Wind turbine manufacturer, Juwi, won permission to erect twelve wind turbines in Reesdorfer Heide near Beelitz. Wind power opponents and the city have tried to prevent the project for years.
Beelitz - It is a shock for Beelitzer wind power opponents: The State Environment Office has finally given the go-ahead for the construction of twelve wind turbines in the Reesdorfer Heide. The turbines, proposed by Juwi, are to be built near the city of Beelitz in a wooded area south of the railway line. In a letter from September 24 which has now become public, the authority ordered the "immediate execution". Thus, the area near Beelitz could soon see the first 200 meter tall wind turbines in the forest.
For the environmental association "Waldkleeblatt – Natürlich Zauche", a merger of several regional citizens' initiatives against wind power, their fears are coming true. "The review was completed even before the state enforced moratorium against the construction of wind turbines went into effect," complained Waldkleeblatt chairman, Winfried Ludwig.
Wind power opponents: Our arguments were ignored
As reported, the state government wants to impose a two-year moratorium to curb the proliferation of wind turbines in areas that have no binding regional planning effort. The purpose of the moratorium is to make time to secure a legal process for the construction of facilities. In addition, municipalities would receive a greater voice than before. Ultimately, the aim is to increase the acceptance of wind power among the citizens.
In Beelitz, meanwhile, opponents hoped to prevent the plans of the Rhineland-Palatinate company Juwi. The approval procedure has been in progress since 2016. Since then, numerous objections to the project have been received by the State Environment Agency. The project was criticized by the city of Beelitz, the Recura group of companies that operates clinics in the health resorts, the citizens' initiative and private individuals. "Our concerns were probably ignored before the decision," says Ludwig. He claims that the authorities shortened the procedure but others argue this is not true.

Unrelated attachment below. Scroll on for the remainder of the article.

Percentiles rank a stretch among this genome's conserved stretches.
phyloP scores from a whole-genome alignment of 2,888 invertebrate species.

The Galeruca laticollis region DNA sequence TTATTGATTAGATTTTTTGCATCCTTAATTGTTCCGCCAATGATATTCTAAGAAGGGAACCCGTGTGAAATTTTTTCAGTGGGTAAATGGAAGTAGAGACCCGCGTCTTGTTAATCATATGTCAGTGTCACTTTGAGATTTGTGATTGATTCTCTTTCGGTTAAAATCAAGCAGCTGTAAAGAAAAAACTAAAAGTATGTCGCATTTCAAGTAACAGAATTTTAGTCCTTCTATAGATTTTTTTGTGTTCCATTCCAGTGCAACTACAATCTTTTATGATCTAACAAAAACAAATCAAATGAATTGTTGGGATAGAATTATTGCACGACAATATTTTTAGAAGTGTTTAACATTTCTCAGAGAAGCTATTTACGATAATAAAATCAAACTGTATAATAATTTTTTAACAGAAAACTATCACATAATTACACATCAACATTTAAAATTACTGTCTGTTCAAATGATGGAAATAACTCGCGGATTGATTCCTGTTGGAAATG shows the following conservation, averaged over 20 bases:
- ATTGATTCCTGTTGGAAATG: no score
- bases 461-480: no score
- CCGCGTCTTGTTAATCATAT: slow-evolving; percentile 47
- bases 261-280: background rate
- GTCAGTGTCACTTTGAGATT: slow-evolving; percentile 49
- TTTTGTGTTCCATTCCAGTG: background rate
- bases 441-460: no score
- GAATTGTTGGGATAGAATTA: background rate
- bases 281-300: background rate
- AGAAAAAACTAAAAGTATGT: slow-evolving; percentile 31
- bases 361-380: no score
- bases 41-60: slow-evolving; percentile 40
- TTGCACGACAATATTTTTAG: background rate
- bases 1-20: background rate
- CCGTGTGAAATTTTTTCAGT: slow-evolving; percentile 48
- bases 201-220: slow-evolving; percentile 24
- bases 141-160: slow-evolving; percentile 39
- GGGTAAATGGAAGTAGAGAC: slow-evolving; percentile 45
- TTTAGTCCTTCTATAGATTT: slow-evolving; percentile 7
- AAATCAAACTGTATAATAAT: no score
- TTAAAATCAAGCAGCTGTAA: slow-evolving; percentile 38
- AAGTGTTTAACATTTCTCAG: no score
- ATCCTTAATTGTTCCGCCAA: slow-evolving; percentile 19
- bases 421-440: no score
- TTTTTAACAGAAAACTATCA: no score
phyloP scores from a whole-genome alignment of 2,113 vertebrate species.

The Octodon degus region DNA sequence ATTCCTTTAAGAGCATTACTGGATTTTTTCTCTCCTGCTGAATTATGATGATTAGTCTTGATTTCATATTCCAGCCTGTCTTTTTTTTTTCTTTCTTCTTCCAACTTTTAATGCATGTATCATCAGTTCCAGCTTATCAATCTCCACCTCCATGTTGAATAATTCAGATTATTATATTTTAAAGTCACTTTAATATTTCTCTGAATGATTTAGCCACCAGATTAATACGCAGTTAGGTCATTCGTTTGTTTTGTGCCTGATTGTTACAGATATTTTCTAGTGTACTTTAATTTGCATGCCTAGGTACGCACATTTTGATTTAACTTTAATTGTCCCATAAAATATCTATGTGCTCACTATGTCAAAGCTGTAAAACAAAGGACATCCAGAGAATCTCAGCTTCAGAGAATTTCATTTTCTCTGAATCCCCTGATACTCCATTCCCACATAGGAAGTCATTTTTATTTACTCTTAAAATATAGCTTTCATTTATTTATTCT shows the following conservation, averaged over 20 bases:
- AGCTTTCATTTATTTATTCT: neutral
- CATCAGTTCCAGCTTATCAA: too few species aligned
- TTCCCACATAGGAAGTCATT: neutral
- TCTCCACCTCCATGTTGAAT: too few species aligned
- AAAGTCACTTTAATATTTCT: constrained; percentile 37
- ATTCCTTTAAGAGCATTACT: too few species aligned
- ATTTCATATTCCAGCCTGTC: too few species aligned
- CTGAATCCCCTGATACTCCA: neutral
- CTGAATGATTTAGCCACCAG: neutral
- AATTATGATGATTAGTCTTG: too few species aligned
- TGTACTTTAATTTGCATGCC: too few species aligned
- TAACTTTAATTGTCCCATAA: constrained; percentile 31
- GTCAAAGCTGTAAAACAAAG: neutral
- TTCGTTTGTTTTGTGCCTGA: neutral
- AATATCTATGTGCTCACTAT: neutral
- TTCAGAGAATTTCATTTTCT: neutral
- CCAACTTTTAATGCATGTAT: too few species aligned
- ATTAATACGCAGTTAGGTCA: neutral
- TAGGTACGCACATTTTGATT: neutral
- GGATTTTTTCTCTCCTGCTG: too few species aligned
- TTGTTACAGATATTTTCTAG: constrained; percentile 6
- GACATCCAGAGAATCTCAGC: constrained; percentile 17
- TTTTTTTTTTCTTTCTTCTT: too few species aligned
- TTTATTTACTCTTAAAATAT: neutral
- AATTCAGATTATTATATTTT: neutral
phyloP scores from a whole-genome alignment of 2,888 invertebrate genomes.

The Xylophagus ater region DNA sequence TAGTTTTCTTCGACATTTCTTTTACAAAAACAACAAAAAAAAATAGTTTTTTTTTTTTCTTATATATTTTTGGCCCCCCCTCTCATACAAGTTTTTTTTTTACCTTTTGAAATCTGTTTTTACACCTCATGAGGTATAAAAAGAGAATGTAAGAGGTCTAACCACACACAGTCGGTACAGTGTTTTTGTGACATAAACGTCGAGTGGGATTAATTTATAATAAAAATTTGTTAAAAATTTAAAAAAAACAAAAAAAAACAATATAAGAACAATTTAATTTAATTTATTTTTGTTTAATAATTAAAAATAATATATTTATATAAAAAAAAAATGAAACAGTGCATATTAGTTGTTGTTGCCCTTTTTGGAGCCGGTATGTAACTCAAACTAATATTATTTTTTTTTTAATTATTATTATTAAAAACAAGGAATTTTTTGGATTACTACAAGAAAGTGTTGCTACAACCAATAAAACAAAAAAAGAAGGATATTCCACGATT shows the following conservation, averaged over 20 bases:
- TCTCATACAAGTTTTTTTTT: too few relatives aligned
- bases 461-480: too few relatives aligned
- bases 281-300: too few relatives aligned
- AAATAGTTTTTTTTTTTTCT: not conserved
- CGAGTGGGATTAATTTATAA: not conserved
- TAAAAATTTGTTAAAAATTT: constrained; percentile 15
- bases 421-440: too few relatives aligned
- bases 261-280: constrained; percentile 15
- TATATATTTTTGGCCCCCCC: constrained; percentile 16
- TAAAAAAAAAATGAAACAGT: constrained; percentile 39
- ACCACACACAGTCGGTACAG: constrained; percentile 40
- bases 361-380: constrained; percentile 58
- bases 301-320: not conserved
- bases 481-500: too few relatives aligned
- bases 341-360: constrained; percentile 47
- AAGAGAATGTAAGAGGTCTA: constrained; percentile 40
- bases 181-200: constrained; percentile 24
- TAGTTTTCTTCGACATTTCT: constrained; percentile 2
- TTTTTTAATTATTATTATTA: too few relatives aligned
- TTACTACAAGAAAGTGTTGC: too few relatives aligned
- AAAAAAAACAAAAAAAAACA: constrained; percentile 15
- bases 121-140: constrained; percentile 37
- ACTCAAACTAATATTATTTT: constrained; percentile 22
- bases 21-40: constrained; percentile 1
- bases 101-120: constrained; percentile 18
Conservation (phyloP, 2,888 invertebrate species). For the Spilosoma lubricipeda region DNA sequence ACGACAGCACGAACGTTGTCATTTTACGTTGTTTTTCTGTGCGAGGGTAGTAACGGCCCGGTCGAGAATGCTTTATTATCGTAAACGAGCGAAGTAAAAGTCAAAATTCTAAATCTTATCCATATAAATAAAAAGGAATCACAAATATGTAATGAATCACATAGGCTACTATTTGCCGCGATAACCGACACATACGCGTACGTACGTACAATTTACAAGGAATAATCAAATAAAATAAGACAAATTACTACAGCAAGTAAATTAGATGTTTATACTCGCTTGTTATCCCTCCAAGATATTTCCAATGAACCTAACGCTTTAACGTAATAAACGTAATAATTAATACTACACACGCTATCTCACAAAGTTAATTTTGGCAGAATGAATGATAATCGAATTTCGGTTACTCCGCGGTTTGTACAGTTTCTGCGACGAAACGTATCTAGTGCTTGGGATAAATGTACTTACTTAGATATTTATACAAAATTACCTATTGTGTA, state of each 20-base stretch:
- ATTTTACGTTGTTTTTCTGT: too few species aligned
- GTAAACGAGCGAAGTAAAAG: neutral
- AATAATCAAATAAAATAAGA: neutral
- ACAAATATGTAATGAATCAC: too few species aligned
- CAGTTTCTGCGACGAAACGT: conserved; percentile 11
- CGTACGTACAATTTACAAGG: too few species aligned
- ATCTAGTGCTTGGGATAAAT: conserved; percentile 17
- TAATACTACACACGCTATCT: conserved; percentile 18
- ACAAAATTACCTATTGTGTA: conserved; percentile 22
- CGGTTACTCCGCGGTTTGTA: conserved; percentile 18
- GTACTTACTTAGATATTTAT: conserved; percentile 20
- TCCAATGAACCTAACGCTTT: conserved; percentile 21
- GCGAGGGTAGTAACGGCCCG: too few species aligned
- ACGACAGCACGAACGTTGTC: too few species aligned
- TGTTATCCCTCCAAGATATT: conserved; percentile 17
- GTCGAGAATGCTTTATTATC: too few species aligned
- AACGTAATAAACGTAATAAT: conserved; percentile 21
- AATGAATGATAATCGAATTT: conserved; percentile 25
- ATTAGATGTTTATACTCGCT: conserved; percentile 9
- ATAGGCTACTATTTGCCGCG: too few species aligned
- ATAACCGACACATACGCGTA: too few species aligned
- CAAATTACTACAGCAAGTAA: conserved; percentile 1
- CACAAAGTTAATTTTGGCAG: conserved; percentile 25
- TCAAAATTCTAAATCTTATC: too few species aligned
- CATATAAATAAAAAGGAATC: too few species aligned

Ludwig announced that the environmental association would take legal action against the decision. "But then the wind turbines are already." And as soon as the first wind turbine rotates in the woods around Beelitz, it would not be long before more would come. The argument of the wind power opponents will be further weakened.
Recent forest fires have shown the potential danger
The forest is anything but a safe location for the white wind giants. Waldkleeblatt has been arguing for years that a fire at such an installation could have devastating effects. The difficulty in fighting fires in the middle of forests was recently revealed in the devastating forest fires in Fichtenwalde and Treuenbrietzen.
"Against this background, the approval of the responsible fire protection authority of the district of Potsdam-Mittelmark is more than irresponsible," said Ludwig. In its approval, the regional authority stated that "the sudden removal of large quantities of water is normally not a problem". And since there is enough water on the spot from the point of view of the fire fighters, no further fire water supply points would have to be built. Ludwig can only shake his head about it. "This is an incredible explanation." He had written to District Administrator Wolfgang Blasig (SPD) and asked him for an opinion. For the forest fire in Fichtenwalde the extinguishing water had to be pumped from the asparagus farm Buschmann & Winkelmann and from Schwielowsee into the Beelitzer forests.
The city council of Beelitz recently decided to build a fire-fighting well around Fichtenwalde - so far there are none. This too is a lesson from the fires.
Landesumweltamt: Objections were thoroughly examined
The State Environmental Agency does not understand the concerns about the permit. According to the State Environment Agency spokesman, Thomas Frey, the present 120-page report explains the authority's review of objections - with the result that the project can proceed. Both approval and opposition procedures must be dealt with swiftly according to the requirements of the legislator, emphasizes Frey. Both procedures were "ready for decision". Asked why the permit was granted prior to the entry into force of the wind power moratorium, Frey declares: "The legal basis applies at the time the application is made". One can not override valid law, only because the legislature sets other standards by political demands. In addition, it is unclear when and how the moratorium will come into force.
For the Beelitzer wind power opponents the latest plans of the state government come too late. The fight against the wind turbines did not work out as expected. Juwi is pleased that it finally starts - although the company could not say when construction will begin.
Translation into English assisted using Google Translate.